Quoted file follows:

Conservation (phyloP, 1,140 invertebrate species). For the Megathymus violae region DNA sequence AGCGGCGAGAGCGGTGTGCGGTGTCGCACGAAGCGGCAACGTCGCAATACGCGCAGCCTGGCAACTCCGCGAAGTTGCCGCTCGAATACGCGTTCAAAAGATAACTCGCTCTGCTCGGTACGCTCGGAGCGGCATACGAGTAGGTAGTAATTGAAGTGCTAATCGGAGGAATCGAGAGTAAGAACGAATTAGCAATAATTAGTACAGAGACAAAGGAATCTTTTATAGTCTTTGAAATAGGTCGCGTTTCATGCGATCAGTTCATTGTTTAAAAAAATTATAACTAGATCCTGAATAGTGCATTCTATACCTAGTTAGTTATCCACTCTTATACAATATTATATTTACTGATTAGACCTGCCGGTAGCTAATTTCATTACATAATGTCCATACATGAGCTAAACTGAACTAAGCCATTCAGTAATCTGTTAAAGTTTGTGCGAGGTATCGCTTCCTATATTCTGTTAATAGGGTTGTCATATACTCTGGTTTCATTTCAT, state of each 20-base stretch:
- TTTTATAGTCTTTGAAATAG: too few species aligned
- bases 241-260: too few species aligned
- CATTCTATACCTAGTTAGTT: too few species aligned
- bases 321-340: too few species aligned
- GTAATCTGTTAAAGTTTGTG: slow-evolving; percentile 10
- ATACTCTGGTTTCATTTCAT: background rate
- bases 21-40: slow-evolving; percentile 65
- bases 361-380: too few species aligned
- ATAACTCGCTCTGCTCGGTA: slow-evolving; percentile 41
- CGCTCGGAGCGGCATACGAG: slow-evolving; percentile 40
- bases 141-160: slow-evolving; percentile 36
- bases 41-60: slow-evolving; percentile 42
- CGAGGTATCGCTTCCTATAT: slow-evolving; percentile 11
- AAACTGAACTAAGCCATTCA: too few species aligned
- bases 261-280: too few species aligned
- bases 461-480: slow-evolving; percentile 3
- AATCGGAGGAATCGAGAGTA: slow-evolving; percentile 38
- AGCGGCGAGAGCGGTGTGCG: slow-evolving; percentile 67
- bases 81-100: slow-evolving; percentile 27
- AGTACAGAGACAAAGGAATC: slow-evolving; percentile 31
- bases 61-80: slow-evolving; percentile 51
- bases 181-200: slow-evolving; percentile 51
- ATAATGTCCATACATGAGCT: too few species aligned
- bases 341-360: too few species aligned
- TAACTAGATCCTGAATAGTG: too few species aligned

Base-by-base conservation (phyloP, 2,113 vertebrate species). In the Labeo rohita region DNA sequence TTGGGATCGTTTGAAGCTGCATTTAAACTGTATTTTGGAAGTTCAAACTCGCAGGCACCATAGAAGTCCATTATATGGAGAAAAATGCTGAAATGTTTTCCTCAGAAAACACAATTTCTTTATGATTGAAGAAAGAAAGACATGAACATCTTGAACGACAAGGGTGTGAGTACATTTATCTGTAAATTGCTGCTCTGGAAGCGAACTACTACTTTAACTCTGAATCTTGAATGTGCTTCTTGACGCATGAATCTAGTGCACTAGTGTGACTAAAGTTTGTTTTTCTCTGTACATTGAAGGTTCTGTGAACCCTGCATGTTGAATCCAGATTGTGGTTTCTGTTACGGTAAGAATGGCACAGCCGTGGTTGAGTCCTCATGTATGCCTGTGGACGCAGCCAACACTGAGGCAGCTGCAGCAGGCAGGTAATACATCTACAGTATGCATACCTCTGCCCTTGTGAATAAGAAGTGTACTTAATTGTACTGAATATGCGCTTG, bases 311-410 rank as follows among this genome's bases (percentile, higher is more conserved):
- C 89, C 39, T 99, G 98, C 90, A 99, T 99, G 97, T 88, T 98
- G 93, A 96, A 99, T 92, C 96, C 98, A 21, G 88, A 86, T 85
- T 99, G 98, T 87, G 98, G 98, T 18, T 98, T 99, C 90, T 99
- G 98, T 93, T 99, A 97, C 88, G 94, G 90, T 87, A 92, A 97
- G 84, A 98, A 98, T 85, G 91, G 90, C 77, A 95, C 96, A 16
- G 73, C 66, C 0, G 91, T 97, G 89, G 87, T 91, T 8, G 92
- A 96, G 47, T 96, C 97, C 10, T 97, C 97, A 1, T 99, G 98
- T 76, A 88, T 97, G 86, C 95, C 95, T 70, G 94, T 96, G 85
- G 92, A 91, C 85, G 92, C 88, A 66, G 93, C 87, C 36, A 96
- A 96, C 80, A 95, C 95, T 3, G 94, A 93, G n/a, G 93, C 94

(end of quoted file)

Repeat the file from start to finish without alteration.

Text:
Conservation (phyloP, 1,140 invertebrate species). For the Megathymus violae region DNA sequence AGCGGCGAGAGCGGTGTGCGGTGTCGCACGAAGCGGCAACGTCGCAATACGCGCAGCCTGGCAACTCCGCGAAGTTGCCGCTCGAATACGCGTTCAAAAGATAACTCGCTCTGCTCGGTACGCTCGGAGCGGCATACGAGTAGGTAGTAATTGAAGTGCTAATCGGAGGAATCGAGAGTAAGAACGAATTAGCAATAATTAGTACAGAGACAAAGGAATCTTTTATAGTCTTTGAAATAGGTCGCGTTTCATGCGATCAGTTCATTGTTTAAAAAAATTATAACTAGATCCTGAATAGTGCATTCTATACCTAGTTAGTTATCCACTCTTATACAATATTATATTTACTGATTAGACCTGCCGGTAGCTAATTTCATTACATAATGTCCATACATGAGCTAAACTGAACTAAGCCATTCAGTAATCTGTTAAAGTTTGTGCGAGGTATCGCTTCCTATATTCTGTTAATAGGGTTGTCATATACTCTGGTTTCATTTCAT, state of each 20-base stretch:
- TTTTATAGTCTTTGAAATAG: too few species aligned
- bases 241-260: too few species aligned
- CATTCTATACCTAGTTAGTT: too few species aligned
- bases 321-340: too few species aligned
- GTAATCTGTTAAAGTTTGTG: slow-evolving; percentile 10
- ATACTCTGGTTTCATTTCAT: background rate
- bases 21-40: slow-evolving; percentile 65
- bases 361-380: too few species aligned
- ATAACTCGCTCTGCTCGGTA: slow-evolving; percentile 41
- CGCTCGGAGCGGCATACGAG: slow-evolving; percentile 40
- bases 141-160: slow-evolving; percentile 36
- bases 41-60: slow-evolving; percentile 42
- CGAGGTATCGCTTCCTATAT: slow-evolving; percentile 11
- AAACTGAACTAAGCCATTCA: too few species aligned
- bases 261-280: too few species aligned
- bases 461-480: slow-evolving; percentile 3
- AATCGGAGGAATCGAGAGTA: slow-evolving; percentile 38
- AGCGGCGAGAGCGGTGTGCG: slow-evolving; percentile 67
- bases 81-100: slow-evolving; percentile 27
- AGTACAGAGACAAAGGAATC: slow-evolving; percentile 31
- bases 61-80: slow-evolving; percentile 51
- bases 181-200: slow-evolving; percentile 51
- ATAATGTCCATACATGAGCT: too few species aligned
- bases 341-360: too few species aligned
- TAACTAGATCCTGAATAGTG: too few species aligned

Base-by-base conservation (phyloP, 2,113 vertebrate species). In the Labeo rohita region DNA sequence TTGGGATCGTTTGAAGCTGCATTTAAACTGTATTTTGGAAGTTCAAACTCGCAGGCACCATAGAAGTCCATTATATGGAGAAAAATGCTGAAATGTTTTCCTCAGAAAACACAATTTCTTTATGATTGAAGAAAGAAAGACATGAACATCTTGAACGACAAGGGTGTGAGTACATTTATCTGTAAATTGCTGCTCTGGAAGCGAACTACTACTTTAACTCTGAATCTTGAATGTGCTTCTTGACGCATGAATCTAGTGCACTAGTGTGACTAAAGTTTGTTTTTCTCTGTACATTGAAGGTTCTGTGAACCCTGCATGTTGAATCCAGATTGTGGTTTCTGTTACGGTAAGAATGGCACAGCCGTGGTTGAGTCCTCATGTATGCCTGTGGACGCAGCCAACACTGAGGCAGCTGCAGCAGGCAGGTAATACATCTACAGTATGCATACCTCTGCCCTTGTGAATAAGAAGTGTACTTAATTGTACTGAATATGCGCTTG, bases 311-410 rank as follows among this genome's bases (percentile, higher is more conserved):
- C 89, C 39, T 99, G 98, C 90, A 99, T 99, G 97, T 88, T 98
- G 93, A 96, A 99, T 92, C 96, C 98, A 21, G 88, A 86, T 85
- T 99, G 98, T 87, G 98, G 98, T 18, T 98, T 99, C 90, T 99
- G 98, T 93, T 99, A 97, C 88, G 94, G 90, T 87, A 92, A 97
- G 84, A 98, A 98, T 85, G 91, G 90, C 77, A 95, C 96, A 16
- G 73, C 66, C 0, G 91, T 97, G 89, G 87, T 91, T 8, G 92
- A 96, G 47, T 96, C 97, C 10, T 97, C 97, A 1, T 99, G 98
- T 76, A 88, T 97, G 86, C 95, C 95, T 70, G 94, T 96, G 85
- G 92, A 91, C 85, G 92, C 88, A 66, G 93, C 87, C 36, A 96
- A 96, C 80, A 95, C 95, T 3, G 94, A 93, G n/a, G 93, C 94